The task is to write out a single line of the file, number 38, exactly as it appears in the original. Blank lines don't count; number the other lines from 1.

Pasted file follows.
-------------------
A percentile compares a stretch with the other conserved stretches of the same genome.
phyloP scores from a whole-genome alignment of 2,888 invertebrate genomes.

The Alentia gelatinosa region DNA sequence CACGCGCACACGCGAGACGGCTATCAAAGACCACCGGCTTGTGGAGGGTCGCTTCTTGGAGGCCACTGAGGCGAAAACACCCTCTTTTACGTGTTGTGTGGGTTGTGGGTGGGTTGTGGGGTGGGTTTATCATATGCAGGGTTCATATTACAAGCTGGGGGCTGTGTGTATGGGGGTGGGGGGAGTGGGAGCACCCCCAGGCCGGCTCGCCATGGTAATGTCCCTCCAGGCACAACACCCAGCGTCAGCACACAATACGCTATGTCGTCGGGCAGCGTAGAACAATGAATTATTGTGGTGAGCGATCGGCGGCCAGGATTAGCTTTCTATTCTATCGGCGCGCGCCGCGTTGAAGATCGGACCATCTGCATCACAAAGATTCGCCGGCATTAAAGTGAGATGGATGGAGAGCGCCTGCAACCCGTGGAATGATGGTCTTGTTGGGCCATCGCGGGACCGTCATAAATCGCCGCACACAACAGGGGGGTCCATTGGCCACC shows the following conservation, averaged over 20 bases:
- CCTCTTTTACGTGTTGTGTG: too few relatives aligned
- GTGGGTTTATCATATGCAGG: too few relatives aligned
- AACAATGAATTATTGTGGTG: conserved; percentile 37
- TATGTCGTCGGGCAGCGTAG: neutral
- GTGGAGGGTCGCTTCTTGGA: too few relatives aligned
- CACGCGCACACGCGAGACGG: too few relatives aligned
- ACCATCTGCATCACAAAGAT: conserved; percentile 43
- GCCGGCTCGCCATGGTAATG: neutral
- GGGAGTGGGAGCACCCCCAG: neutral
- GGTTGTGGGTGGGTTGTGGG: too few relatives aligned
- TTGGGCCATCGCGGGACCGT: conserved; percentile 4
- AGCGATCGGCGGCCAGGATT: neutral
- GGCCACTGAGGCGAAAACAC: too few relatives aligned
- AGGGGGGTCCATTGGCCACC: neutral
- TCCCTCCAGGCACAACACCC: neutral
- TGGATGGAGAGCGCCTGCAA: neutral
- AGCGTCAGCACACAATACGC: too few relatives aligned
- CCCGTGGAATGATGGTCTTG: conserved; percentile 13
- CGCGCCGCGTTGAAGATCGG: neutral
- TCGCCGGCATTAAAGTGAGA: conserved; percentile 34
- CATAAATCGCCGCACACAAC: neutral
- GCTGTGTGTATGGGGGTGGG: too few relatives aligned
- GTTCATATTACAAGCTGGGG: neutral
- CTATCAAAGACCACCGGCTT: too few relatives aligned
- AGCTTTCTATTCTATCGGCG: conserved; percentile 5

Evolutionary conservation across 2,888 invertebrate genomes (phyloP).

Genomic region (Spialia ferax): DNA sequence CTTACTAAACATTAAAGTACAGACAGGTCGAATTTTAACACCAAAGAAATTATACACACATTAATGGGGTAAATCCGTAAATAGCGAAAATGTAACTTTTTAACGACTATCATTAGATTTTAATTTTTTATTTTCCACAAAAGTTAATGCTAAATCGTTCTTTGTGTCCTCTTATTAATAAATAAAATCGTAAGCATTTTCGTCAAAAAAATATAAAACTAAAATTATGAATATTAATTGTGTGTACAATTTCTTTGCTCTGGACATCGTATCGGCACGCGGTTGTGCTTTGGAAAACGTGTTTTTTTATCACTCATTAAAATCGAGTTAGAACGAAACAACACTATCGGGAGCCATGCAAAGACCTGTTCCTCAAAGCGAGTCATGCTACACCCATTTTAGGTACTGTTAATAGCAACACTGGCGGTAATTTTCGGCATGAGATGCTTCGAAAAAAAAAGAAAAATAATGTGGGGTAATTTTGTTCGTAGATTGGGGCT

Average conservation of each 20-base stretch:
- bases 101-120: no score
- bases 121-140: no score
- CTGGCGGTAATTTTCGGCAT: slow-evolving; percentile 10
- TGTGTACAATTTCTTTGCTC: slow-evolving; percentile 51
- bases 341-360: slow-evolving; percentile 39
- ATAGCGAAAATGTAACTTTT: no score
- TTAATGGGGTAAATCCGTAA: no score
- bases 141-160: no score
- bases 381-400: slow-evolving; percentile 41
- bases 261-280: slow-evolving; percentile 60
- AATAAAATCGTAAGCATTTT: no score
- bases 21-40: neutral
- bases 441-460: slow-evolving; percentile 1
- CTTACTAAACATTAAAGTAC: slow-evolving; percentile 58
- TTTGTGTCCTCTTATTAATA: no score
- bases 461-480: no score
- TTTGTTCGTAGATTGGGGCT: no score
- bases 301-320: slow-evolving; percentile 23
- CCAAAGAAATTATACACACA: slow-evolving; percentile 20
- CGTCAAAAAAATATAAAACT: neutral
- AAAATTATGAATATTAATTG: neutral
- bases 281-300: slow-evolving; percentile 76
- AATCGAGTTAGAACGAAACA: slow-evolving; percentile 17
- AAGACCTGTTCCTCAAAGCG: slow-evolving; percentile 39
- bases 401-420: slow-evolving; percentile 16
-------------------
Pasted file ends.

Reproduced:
- TTAATGGGGTAAATCCGTAA: no score